2. Things that exist and can be detected by the senses; especially, things which are unusual or interesting: Donald believes in the paranormal and psychic phenomena that he has experienced.
3. Any states or processes known through the sensory faculties of the body rather than by intuition or reasoning: Lightning is an electrical phenomenon which many people have experienced.
4. In medicine: symptoms or occurrences of any sort, whether ordinary or extraordinary, in relation to a disease: Fever and inflammation are phenomena of physical ailments.
5. An unusual or extraordinary person, fact, or occurrence: A genius is sometimes called a phenomenon.
6. Etymology: from Greek phainomenon and Latin phaenomenom, "something which is seen or appears."
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2. Any extremely unusual or extraordinary thing or occurrence that is known through the senses rather than known through thought or study: The neighbor was shocked with the phenomenon of a fire suddenly starting from an electrical explosion caused by her refrigeratorin her kitchen.
3. A fact of scientific interest that can be scientifically described, appraised, or explained: Gerald's chemistry instructor demonstrated the phenomenon of mixing chemicals to produce dyes for industrial purposes.
2. Very good or great; extremely unusual in a way that is very impressive: The book was a phenomenal success for several months.
Ed's phenomenal understanding of the single rare scientific phenomenon of ice crystals was amazing; however, he lost points in his essay by referring to it as a single rare scientific phenomena.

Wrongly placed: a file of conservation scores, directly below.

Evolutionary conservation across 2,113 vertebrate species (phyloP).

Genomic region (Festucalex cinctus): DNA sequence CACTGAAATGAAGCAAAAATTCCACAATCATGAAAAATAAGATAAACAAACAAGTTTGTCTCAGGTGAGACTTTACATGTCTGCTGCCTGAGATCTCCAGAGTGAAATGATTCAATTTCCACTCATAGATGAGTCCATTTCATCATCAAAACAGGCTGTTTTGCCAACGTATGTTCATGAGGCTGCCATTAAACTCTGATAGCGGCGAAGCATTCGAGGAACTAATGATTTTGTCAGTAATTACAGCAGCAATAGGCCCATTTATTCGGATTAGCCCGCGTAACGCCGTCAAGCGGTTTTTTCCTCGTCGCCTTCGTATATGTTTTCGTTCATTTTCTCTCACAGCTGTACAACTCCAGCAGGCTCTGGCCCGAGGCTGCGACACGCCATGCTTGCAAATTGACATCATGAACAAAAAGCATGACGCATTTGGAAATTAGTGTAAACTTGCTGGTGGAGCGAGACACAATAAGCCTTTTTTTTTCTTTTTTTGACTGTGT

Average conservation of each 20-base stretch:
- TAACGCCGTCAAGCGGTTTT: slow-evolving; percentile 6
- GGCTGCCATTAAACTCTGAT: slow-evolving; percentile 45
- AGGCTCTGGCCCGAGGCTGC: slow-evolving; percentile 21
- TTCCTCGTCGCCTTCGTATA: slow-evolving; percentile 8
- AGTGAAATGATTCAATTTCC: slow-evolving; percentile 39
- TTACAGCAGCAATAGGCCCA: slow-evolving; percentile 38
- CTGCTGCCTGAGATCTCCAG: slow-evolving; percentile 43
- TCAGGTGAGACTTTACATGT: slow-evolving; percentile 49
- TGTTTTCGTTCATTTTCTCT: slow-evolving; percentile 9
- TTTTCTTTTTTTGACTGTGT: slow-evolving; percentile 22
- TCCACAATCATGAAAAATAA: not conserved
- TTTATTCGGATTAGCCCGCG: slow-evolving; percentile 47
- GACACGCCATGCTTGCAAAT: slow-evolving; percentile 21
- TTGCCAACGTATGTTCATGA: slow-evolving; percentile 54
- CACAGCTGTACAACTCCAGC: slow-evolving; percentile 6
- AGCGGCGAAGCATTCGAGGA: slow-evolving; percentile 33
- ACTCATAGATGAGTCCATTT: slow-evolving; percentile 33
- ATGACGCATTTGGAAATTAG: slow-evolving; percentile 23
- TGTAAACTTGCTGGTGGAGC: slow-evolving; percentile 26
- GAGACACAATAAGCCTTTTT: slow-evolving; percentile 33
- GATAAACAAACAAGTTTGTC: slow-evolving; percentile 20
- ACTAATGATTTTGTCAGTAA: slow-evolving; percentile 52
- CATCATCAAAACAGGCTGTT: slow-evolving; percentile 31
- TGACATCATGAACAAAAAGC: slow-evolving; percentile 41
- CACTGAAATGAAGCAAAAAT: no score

This gives way abruptly if the pressure to produce flexion is continued.2. An initial marked resistance to passive movement, which then suddenly gives way.
This variety of increased muscle tone is characteristic of spasticity as a result of disease or dysfunction of the pyramidal tracts.
The extrasensory mental processes involved in the alleged ability to send or to receive telepathic messages.2. In parapsychology, this term refers to whatever it is that enables a person to perceive extrasensorially.
This word was added so you will know that there is no known connection with this psi and the Greek psi (Ψ, ψ). This psi is said to be a shortening and alteration of parapsychological or a shortening of psychic or parapsychic.
2. Unusual, significant, or unaccountable facts or occurrences; marvels.
". . . it was later realized that the phenomenon of changing air pressure had accounted for the variations in temperature readings in the open thermoscopes."
2. A remarkable, talented, and unusual individual or event: Beethoven was considered to be a phenomenon among musicians.
The normal plural form of phenomenon is supposed to be phenomena; however, phenomenons is also usually acceptable when referring to people or things: Reckless speculators are phenomenons among today's investors.
Phenomena is the correct plural form for scientific content: The phenomena were observed by astronomers throughout the world.
Tomorrow's weather forecast calls for several atmospheric phenomena.